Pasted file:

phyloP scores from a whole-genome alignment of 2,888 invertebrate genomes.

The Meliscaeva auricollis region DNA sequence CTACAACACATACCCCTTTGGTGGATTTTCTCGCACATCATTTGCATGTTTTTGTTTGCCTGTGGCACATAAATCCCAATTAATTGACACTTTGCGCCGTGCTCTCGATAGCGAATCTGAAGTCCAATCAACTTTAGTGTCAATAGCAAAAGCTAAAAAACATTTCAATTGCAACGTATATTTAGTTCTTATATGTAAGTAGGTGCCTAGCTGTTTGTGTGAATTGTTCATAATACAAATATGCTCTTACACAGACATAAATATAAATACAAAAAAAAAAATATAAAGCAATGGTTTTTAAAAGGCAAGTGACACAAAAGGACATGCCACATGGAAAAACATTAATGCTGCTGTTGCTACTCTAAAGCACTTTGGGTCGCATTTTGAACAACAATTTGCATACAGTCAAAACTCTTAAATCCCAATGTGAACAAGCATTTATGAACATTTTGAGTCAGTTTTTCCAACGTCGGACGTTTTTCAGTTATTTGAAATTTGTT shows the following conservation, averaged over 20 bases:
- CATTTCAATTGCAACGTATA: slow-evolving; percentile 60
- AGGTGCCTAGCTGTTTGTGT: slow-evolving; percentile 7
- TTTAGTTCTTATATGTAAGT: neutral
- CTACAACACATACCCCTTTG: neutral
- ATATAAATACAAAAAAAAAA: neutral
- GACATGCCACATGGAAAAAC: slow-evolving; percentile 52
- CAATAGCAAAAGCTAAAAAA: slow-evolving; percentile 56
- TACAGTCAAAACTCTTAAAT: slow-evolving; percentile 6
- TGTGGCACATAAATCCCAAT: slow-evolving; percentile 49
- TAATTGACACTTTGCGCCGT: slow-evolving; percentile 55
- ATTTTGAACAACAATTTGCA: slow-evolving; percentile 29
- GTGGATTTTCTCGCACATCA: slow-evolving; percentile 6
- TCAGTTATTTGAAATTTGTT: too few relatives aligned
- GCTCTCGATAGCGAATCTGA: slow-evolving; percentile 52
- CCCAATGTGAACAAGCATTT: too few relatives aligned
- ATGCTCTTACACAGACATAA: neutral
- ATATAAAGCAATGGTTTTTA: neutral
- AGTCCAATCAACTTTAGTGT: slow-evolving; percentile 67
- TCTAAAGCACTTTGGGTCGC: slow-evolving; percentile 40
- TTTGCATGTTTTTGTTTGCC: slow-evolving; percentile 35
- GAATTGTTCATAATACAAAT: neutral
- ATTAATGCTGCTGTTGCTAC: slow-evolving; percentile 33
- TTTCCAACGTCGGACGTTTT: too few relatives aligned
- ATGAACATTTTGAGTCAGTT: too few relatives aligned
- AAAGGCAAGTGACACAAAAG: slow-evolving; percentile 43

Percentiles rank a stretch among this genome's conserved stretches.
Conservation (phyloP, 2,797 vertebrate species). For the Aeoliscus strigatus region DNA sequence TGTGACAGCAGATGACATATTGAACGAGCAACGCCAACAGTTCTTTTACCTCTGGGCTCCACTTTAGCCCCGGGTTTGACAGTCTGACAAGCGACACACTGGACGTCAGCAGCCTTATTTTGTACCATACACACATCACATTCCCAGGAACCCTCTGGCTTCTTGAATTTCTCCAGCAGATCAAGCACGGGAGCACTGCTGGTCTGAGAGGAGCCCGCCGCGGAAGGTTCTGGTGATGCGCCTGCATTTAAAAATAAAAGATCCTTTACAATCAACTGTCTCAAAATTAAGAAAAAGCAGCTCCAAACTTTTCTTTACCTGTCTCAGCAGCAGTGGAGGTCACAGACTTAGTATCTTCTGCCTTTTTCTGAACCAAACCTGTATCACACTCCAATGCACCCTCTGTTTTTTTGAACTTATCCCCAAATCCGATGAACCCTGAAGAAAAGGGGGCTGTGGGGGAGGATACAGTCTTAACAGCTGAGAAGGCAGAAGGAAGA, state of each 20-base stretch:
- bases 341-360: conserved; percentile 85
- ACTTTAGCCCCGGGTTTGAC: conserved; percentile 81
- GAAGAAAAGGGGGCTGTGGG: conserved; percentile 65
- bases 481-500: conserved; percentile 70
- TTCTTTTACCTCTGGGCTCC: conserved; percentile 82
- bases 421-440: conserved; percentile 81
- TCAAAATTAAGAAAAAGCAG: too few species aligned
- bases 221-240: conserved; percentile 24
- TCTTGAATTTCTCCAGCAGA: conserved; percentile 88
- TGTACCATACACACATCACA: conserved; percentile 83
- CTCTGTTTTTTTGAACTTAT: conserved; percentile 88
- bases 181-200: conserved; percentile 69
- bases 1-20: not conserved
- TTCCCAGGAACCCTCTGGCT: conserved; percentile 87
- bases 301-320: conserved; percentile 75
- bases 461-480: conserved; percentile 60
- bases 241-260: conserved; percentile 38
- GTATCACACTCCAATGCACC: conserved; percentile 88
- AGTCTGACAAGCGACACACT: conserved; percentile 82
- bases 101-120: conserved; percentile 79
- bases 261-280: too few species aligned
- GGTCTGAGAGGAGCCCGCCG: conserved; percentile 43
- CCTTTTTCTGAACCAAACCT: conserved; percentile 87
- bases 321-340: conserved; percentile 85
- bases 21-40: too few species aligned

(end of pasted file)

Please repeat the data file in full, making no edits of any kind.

phyloP scores from a whole-genome alignment of 2,888 invertebrate genomes.

The Meliscaeva auricollis region DNA sequence CTACAACACATACCCCTTTGGTGGATTTTCTCGCACATCATTTGCATGTTTTTGTTTGCCTGTGGCACATAAATCCCAATTAATTGACACTTTGCGCCGTGCTCTCGATAGCGAATCTGAAGTCCAATCAACTTTAGTGTCAATAGCAAAAGCTAAAAAACATTTCAATTGCAACGTATATTTAGTTCTTATATGTAAGTAGGTGCCTAGCTGTTTGTGTGAATTGTTCATAATACAAATATGCTCTTACACAGACATAAATATAAATACAAAAAAAAAAATATAAAGCAATGGTTTTTAAAAGGCAAGTGACACAAAAGGACATGCCACATGGAAAAACATTAATGCTGCTGTTGCTACTCTAAAGCACTTTGGGTCGCATTTTGAACAACAATTTGCATACAGTCAAAACTCTTAAATCCCAATGTGAACAAGCATTTATGAACATTTTGAGTCAGTTTTTCCAACGTCGGACGTTTTTCAGTTATTTGAAATTTGTT shows the following conservation, averaged over 20 bases:
- CATTTCAATTGCAACGTATA: slow-evolving; percentile 60
- AGGTGCCTAGCTGTTTGTGT: slow-evolving; percentile 7
- TTTAGTTCTTATATGTAAGT: neutral
- CTACAACACATACCCCTTTG: neutral
- ATATAAATACAAAAAAAAAA: neutral
- GACATGCCACATGGAAAAAC: slow-evolving; percentile 52
- CAATAGCAAAAGCTAAAAAA: slow-evolving; percentile 56
- TACAGTCAAAACTCTTAAAT: slow-evolving; percentile 6
- TGTGGCACATAAATCCCAAT: slow-evolving; percentile 49
- TAATTGACACTTTGCGCCGT: slow-evolving; percentile 55
- ATTTTGAACAACAATTTGCA: slow-evolving; percentile 29
- GTGGATTTTCTCGCACATCA: slow-evolving; percentile 6
- TCAGTTATTTGAAATTTGTT: too few relatives aligned
- GCTCTCGATAGCGAATCTGA: slow-evolving; percentile 52
- CCCAATGTGAACAAGCATTT: too few relatives aligned
- ATGCTCTTACACAGACATAA: neutral
- ATATAAAGCAATGGTTTTTA: neutral
- AGTCCAATCAACTTTAGTGT: slow-evolving; percentile 67
- TCTAAAGCACTTTGGGTCGC: slow-evolving; percentile 40
- TTTGCATGTTTTTGTTTGCC: slow-evolving; percentile 35
- GAATTGTTCATAATACAAAT: neutral
- ATTAATGCTGCTGTTGCTAC: slow-evolving; percentile 33
- TTTCCAACGTCGGACGTTTT: too few relatives aligned
- ATGAACATTTTGAGTCAGTT: too few relatives aligned
- AAAGGCAAGTGACACAAAAG: slow-evolving; percentile 43

Percentiles rank a stretch among this genome's conserved stretches.
Conservation (phyloP, 2,797 vertebrate species). For the Aeoliscus strigatus region DNA sequence TGTGACAGCAGATGACATATTGAACGAGCAACGCCAACAGTTCTTTTACCTCTGGGCTCCACTTTAGCCCCGGGTTTGACAGTCTGACAAGCGACACACTGGACGTCAGCAGCCTTATTTTGTACCATACACACATCACATTCCCAGGAACCCTCTGGCTTCTTGAATTTCTCCAGCAGATCAAGCACGGGAGCACTGCTGGTCTGAGAGGAGCCCGCCGCGGAAGGTTCTGGTGATGCGCCTGCATTTAAAAATAAAAGATCCTTTACAATCAACTGTCTCAAAATTAAGAAAAAGCAGCTCCAAACTTTTCTTTACCTGTCTCAGCAGCAGTGGAGGTCACAGACTTAGTATCTTCTGCCTTTTTCTGAACCAAACCTGTATCACACTCCAATGCACCCTCTGTTTTTTTGAACTTATCCCCAAATCCGATGAACCCTGAAGAAAAGGGGGCTGTGGGGGAGGATACAGTCTTAACAGCTGAGAAGGCAGAAGGAAGA, state of each 20-base stretch:
- bases 341-360: conserved; percentile 85
- ACTTTAGCCCCGGGTTTGAC: conserved; percentile 81
- GAAGAAAAGGGGGCTGTGGG: conserved; percentile 65
- bases 481-500: conserved; percentile 70
- TTCTTTTACCTCTGGGCTCC: conserved; percentile 82
- bases 421-440: conserved; percentile 81
- TCAAAATTAAGAAAAAGCAG: too few species aligned
- bases 221-240: conserved; percentile 24
- TCTTGAATTTCTCCAGCAGA: conserved; percentile 88
- TGTACCATACACACATCACA: conserved; percentile 83
- CTCTGTTTTTTTGAACTTAT: conserved; percentile 88
- bases 181-200: conserved; percentile 69
- bases 1-20: not conserved
- TTCCCAGGAACCCTCTGGCT: conserved; percentile 87
- bases 301-320: conserved; percentile 75
- bases 461-480: conserved; percentile 60
- bases 241-260: conserved; percentile 38
- GTATCACACTCCAATGCACC: conserved; percentile 88
- AGTCTGACAAGCGACACACT: conserved; percentile 82
- bases 101-120: conserved; percentile 79
- bases 261-280: too few species aligned
- GGTCTGAGAGGAGCCCGCCG: conserved; percentile 43
- CCTTTTTCTGAACCAAACCT: conserved; percentile 87
- bases 321-340: conserved; percentile 85
- bases 21-40: too few species aligned